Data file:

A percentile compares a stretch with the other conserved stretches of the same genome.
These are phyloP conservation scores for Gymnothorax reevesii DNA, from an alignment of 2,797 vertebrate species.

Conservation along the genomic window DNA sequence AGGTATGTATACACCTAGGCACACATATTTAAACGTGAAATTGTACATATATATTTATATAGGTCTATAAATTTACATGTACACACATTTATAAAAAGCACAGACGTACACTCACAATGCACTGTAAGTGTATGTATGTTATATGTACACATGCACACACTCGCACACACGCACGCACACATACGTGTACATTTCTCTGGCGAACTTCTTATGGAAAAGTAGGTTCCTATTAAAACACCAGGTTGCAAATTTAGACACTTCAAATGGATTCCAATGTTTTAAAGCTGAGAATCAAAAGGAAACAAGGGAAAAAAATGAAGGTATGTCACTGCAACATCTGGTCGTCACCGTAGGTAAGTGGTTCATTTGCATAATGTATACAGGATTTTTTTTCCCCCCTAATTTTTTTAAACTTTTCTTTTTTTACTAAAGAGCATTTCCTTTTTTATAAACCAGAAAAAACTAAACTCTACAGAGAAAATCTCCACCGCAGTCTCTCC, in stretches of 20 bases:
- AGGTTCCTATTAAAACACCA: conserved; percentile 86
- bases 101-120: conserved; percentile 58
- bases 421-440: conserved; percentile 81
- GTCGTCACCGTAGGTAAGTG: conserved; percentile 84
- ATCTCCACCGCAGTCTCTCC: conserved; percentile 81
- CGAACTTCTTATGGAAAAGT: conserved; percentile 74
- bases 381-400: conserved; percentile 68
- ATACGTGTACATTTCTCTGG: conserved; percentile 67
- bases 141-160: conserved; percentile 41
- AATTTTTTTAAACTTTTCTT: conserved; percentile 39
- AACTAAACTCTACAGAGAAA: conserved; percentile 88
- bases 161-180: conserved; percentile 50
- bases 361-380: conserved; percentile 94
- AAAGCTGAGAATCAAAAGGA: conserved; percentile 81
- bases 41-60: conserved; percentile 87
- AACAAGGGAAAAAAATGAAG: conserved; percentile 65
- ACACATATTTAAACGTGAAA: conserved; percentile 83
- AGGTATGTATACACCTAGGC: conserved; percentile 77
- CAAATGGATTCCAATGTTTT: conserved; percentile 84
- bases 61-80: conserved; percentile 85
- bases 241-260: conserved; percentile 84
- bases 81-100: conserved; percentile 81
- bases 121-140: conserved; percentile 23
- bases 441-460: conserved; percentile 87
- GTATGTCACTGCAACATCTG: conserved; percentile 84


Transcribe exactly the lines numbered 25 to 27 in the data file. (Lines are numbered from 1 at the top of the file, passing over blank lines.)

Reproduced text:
- bases 81-100: conserved; percentile 81
- bases 121-140: conserved; percentile 23
- bases 441-460: conserved; percentile 87